Such a concession will be welcome by those who might disagree with this writer’s argument in the first place. To effectively persuade their readers, writers need to be modest in their goals and humble in their approach to get readers to listen to the ideas. See Table 10.5 “Phrases of Concession” for some useful phrases of concession.
|although||granted that||of course|
Try to form a thesis for each of the following topics. Remember the more specific your thesis, the better.
- Foreign policy
- Television and advertising
- Stereotypes and prejudice
- Gender roles and the workplace
- Driving and cell phones
Please share with a classmate and compare your answers. Choose the thesis statement that most interests you and discuss why.
BIAS IN WRITING
Everyone has various biases on any number of topics. For example, you might have a bias toward wearing black instead of brightly colored clothes or wearing jeans rather than formal wear. You might have a bias toward working at night rather than in the morning, or working by deadlines rather than getting tasks done in advance. These examples identify minor biases, of course, but they still indicate preferences and opinions.
Handling bias in writing and in daily life can be a useful skill. It will allow you to articulate your own points of view while also defending yourself against unreasonable points of view. The ideal in persuasive writing is to let your reader know your bias, but do not let that bias blind you to the primary components of good argumentation: sound, thoughtful evidence and a respectful and reasonable address of opposing sides.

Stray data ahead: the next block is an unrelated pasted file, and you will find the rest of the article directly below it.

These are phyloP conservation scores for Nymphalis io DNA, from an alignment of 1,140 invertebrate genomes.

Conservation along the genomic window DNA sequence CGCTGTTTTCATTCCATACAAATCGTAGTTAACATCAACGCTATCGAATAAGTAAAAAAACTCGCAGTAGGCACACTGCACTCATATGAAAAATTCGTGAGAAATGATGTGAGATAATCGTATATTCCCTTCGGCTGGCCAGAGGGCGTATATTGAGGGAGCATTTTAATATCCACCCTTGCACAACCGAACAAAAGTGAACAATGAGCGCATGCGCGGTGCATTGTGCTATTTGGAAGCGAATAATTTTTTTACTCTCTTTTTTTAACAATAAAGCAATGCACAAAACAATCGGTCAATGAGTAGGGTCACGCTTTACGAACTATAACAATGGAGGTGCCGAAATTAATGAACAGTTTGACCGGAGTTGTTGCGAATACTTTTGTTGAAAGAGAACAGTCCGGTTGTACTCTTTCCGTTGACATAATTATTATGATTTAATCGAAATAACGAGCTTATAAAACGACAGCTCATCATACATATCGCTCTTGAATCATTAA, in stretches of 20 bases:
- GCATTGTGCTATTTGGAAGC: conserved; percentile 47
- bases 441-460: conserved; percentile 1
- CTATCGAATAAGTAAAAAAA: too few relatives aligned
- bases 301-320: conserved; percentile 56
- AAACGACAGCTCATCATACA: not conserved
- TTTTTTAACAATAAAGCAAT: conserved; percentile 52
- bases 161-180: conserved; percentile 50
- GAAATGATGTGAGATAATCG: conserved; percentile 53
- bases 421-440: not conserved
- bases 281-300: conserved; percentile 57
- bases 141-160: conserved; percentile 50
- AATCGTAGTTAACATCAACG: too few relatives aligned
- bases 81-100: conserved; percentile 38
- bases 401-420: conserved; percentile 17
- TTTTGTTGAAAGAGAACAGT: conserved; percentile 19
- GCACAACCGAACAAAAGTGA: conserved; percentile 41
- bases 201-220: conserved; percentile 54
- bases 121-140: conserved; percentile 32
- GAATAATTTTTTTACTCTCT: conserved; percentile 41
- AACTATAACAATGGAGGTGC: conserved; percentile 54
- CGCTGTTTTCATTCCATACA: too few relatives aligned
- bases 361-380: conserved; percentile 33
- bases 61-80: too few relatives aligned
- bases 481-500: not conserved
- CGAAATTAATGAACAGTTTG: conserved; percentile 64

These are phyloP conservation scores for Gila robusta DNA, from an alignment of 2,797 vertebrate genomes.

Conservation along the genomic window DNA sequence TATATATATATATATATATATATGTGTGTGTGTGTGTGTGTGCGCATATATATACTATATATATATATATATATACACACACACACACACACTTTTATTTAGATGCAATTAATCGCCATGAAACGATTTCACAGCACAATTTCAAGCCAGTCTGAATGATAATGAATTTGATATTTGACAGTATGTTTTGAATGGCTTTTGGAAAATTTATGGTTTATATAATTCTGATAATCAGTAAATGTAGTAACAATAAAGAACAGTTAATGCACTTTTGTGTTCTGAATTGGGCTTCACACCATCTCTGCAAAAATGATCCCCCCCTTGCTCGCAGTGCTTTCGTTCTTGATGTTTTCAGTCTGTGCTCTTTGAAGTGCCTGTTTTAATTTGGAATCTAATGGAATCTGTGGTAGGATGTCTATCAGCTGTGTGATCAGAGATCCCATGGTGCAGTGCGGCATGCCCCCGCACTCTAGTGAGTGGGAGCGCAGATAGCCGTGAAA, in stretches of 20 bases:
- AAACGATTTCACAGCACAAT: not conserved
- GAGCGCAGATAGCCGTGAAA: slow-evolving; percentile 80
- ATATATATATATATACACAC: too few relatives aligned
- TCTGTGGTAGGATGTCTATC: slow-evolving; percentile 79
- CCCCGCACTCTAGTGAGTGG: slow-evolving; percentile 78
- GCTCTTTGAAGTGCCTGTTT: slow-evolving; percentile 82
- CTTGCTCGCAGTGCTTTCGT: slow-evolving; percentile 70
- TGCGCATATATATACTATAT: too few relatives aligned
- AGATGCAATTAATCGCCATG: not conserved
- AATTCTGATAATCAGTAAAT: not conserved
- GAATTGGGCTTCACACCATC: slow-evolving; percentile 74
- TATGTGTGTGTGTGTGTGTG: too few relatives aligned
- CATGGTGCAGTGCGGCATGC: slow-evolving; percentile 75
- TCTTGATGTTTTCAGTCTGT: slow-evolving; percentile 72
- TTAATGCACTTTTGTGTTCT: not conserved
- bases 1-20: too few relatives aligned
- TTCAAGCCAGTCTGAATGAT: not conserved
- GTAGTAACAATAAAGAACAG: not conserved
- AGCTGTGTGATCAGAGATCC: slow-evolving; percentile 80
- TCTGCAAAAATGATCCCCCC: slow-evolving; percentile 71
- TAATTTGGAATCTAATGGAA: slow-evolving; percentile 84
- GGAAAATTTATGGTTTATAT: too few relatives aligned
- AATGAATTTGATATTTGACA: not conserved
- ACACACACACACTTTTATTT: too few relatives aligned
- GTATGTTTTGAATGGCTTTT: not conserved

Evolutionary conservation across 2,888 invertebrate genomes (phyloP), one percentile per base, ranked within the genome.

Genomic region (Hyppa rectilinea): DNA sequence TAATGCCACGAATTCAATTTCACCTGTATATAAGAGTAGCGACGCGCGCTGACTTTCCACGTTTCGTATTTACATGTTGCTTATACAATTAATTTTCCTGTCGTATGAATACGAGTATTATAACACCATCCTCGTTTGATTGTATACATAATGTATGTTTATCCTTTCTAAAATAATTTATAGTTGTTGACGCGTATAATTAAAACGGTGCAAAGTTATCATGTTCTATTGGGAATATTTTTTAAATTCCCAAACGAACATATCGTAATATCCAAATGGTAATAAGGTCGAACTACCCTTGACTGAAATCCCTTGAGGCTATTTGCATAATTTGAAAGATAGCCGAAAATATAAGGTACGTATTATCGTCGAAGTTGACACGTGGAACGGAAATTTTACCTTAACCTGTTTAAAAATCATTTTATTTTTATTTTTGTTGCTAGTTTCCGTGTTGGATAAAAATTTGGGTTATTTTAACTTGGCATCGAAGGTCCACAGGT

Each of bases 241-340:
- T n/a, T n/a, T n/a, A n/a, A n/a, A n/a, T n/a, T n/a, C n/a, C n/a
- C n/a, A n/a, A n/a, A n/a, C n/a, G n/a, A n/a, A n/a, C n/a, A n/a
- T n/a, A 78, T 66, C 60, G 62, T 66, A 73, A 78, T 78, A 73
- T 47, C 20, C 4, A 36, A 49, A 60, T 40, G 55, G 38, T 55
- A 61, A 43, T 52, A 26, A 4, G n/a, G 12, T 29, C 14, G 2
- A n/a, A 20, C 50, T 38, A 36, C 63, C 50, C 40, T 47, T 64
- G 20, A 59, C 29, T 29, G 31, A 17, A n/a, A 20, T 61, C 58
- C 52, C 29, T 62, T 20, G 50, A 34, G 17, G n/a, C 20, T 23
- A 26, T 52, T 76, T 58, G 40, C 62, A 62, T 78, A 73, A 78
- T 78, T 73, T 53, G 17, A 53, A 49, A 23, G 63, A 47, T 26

The strength of a personal bias is that it can motivate you to construct a strong argument. If you are invested in the topic, you are more likely to care about the piece of writing. Similarly, the more you care, the more time and effort you are apt to put forth and the better the final product will be.
The weakness of bias is when the bias begins to take over the essay—when, for example, you neglect opposing ideas, exaggerate your points, or repeatedly insert yourself ahead of the subject by using I too often. Being aware of all three of these pitfalls will help you avoid them.
THE USE OF I IN WRITING
The use of I in writing is often a topic of debate, and the acceptance of its usage varies from instructor to instructor. It is difficult to predict the preferences for all your present and future instructors, but consider the effects it can potentially have on your writing.
Be mindful of the use of I in your writing because it can make your argument sound overly biased. There are two primary reasons:
- Excessive repetition of any word will eventually catch the reader’s attention—and usually not in a good way. The use of I is no different.